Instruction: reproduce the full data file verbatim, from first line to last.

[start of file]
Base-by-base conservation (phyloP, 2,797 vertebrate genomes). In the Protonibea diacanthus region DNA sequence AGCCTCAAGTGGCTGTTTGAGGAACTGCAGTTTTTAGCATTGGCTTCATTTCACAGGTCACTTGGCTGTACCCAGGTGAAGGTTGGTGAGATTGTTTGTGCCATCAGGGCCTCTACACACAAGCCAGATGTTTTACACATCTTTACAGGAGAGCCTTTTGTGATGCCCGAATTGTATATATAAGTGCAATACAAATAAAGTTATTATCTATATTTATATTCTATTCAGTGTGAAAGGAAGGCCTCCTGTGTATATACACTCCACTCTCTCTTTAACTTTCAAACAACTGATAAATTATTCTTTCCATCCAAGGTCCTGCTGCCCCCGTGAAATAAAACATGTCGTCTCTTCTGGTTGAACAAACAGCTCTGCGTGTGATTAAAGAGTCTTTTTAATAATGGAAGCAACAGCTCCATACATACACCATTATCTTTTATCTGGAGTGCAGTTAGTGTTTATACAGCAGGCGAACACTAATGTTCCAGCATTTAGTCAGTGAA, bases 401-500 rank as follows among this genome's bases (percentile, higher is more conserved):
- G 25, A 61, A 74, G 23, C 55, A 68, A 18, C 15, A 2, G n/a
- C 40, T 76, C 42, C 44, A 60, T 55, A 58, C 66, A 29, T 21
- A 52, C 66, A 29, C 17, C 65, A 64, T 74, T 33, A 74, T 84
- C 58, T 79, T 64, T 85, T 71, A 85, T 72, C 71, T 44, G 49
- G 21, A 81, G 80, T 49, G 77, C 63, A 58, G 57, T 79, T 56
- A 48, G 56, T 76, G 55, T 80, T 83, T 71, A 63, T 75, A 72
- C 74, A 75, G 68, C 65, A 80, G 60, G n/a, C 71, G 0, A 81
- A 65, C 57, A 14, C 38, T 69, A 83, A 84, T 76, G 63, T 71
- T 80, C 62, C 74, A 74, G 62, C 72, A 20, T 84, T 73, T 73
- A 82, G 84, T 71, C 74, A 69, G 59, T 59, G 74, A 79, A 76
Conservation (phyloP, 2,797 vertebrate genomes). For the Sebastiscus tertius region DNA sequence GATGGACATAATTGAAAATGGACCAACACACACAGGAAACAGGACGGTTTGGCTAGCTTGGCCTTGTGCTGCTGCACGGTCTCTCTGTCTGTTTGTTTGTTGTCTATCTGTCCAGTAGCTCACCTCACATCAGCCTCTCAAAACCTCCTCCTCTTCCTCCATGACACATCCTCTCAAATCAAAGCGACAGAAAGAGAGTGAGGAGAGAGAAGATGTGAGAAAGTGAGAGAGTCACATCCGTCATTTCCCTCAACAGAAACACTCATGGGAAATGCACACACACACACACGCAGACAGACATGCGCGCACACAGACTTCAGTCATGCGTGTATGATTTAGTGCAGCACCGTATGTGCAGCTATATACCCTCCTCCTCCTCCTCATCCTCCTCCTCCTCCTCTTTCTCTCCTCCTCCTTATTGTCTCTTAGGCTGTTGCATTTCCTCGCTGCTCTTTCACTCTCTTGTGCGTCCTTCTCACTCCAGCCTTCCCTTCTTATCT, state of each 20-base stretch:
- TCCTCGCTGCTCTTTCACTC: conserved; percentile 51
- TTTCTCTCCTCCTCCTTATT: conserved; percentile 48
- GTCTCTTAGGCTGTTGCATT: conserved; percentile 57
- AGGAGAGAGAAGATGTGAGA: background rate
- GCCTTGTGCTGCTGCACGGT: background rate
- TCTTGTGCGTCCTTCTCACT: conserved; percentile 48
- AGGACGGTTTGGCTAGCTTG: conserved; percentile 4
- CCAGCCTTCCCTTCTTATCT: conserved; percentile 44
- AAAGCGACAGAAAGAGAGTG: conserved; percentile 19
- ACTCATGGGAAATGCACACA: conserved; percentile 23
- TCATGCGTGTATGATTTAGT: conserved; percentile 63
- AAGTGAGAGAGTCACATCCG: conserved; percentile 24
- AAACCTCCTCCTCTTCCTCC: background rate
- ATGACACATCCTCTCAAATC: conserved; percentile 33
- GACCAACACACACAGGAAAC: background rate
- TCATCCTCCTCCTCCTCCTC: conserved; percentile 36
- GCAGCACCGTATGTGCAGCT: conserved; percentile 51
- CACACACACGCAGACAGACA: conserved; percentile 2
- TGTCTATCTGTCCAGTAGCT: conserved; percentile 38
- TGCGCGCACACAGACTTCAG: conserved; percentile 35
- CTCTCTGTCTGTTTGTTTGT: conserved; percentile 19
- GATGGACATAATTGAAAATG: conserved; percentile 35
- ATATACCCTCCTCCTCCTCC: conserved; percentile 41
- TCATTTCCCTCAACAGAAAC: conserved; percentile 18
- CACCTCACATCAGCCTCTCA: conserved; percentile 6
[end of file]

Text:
Base-by-base conservation (phyloP, 2,797 vertebrate genomes). In the Protonibea diacanthus region DNA sequence AGCCTCAAGTGGCTGTTTGAGGAACTGCAGTTTTTAGCATTGGCTTCATTTCACAGGTCACTTGGCTGTACCCAGGTGAAGGTTGGTGAGATTGTTTGTGCCATCAGGGCCTCTACACACAAGCCAGATGTTTTACACATCTTTACAGGAGAGCCTTTTGTGATGCCCGAATTGTATATATAAGTGCAATACAAATAAAGTTATTATCTATATTTATATTCTATTCAGTGTGAAAGGAAGGCCTCCTGTGTATATACACTCCACTCTCTCTTTAACTTTCAAACAACTGATAAATTATTCTTTCCATCCAAGGTCCTGCTGCCCCCGTGAAATAAAACATGTCGTCTCTTCTGGTTGAACAAACAGCTCTGCGTGTGATTAAAGAGTCTTTTTAATAATGGAAGCAACAGCTCCATACATACACCATTATCTTTTATCTGGAGTGCAGTTAGTGTTTATACAGCAGGCGAACACTAATGTTCCAGCATTTAGTCAGTGAA, bases 401-500 rank as follows among this genome's bases (percentile, higher is more conserved):
- G 25, A 61, A 74, G 23, C 55, A 68, A 18, C 15, A 2, G n/a
- C 40, T 76, C 42, C 44, A 60, T 55, A 58, C 66, A 29, T 21
- A 52, C 66, A 29, C 17, C 65, A 64, T 74, T 33, A 74, T 84
- C 58, T 79, T 64, T 85, T 71, A 85, T 72, C 71, T 44, G 49
- G 21, A 81, G 80, T 49, G 77, C 63, A 58, G 57, T 79, T 56
- A 48, G 56, T 76, G 55, T 80, T 83, T 71, A 63, T 75, A 72
- C 74, A 75, G 68, C 65, A 80, G 60, G n/a, C 71, G 0, A 81
- A 65, C 57, A 14, C 38, T 69, A 83, A 84, T 76, G 63, T 71
- T 80, C 62, C 74, A 74, G 62, C 72, A 20, T 84, T 73, T 73
- A 82, G 84, T 71, C 74, A 69, G 59, T 59, G 74, A 79, A 76
Conservation (phyloP, 2,797 vertebrate genomes). For the Sebastiscus tertius region DNA sequence GATGGACATAATTGAAAATGGACCAACACACACAGGAAACAGGACGGTTTGGCTAGCTTGGCCTTGTGCTGCTGCACGGTCTCTCTGTCTGTTTGTTTGTTGTCTATCTGTCCAGTAGCTCACCTCACATCAGCCTCTCAAAACCTCCTCCTCTTCCTCCATGACACATCCTCTCAAATCAAAGCGACAGAAAGAGAGTGAGGAGAGAGAAGATGTGAGAAAGTGAGAGAGTCACATCCGTCATTTCCCTCAACAGAAACACTCATGGGAAATGCACACACACACACACGCAGACAGACATGCGCGCACACAGACTTCAGTCATGCGTGTATGATTTAGTGCAGCACCGTATGTGCAGCTATATACCCTCCTCCTCCTCCTCATCCTCCTCCTCCTCCTCTTTCTCTCCTCCTCCTTATTGTCTCTTAGGCTGTTGCATTTCCTCGCTGCTCTTTCACTCTCTTGTGCGTCCTTCTCACTCCAGCCTTCCCTTCTTATCT, state of each 20-base stretch:
- TCCTCGCTGCTCTTTCACTC: conserved; percentile 51
- TTTCTCTCCTCCTCCTTATT: conserved; percentile 48
- GTCTCTTAGGCTGTTGCATT: conserved; percentile 57
- AGGAGAGAGAAGATGTGAGA: background rate
- GCCTTGTGCTGCTGCACGGT: background rate
- TCTTGTGCGTCCTTCTCACT: conserved; percentile 48
- AGGACGGTTTGGCTAGCTTG: conserved; percentile 4
- CCAGCCTTCCCTTCTTATCT: conserved; percentile 44
- AAAGCGACAGAAAGAGAGTG: conserved; percentile 19
- ACTCATGGGAAATGCACACA: conserved; percentile 23
- TCATGCGTGTATGATTTAGT: conserved; percentile 63
- AAGTGAGAGAGTCACATCCG: conserved; percentile 24
- AAACCTCCTCCTCTTCCTCC: background rate
- ATGACACATCCTCTCAAATC: conserved; percentile 33
- GACCAACACACACAGGAAAC: background rate
- TCATCCTCCTCCTCCTCCTC: conserved; percentile 36
- GCAGCACCGTATGTGCAGCT: conserved; percentile 51
- CACACACACGCAGACAGACA: conserved; percentile 2
- TGTCTATCTGTCCAGTAGCT: conserved; percentile 38
- TGCGCGCACACAGACTTCAG: conserved; percentile 35
- CTCTCTGTCTGTTTGTTTGT: conserved; percentile 19
- GATGGACATAATTGAAAATG: conserved; percentile 35
- ATATACCCTCCTCCTCCTCC: conserved; percentile 41
- TCATTTCCCTCAACAGAAAC: conserved; percentile 18
- CACCTCACATCAGCCTCTCA: conserved; percentile 6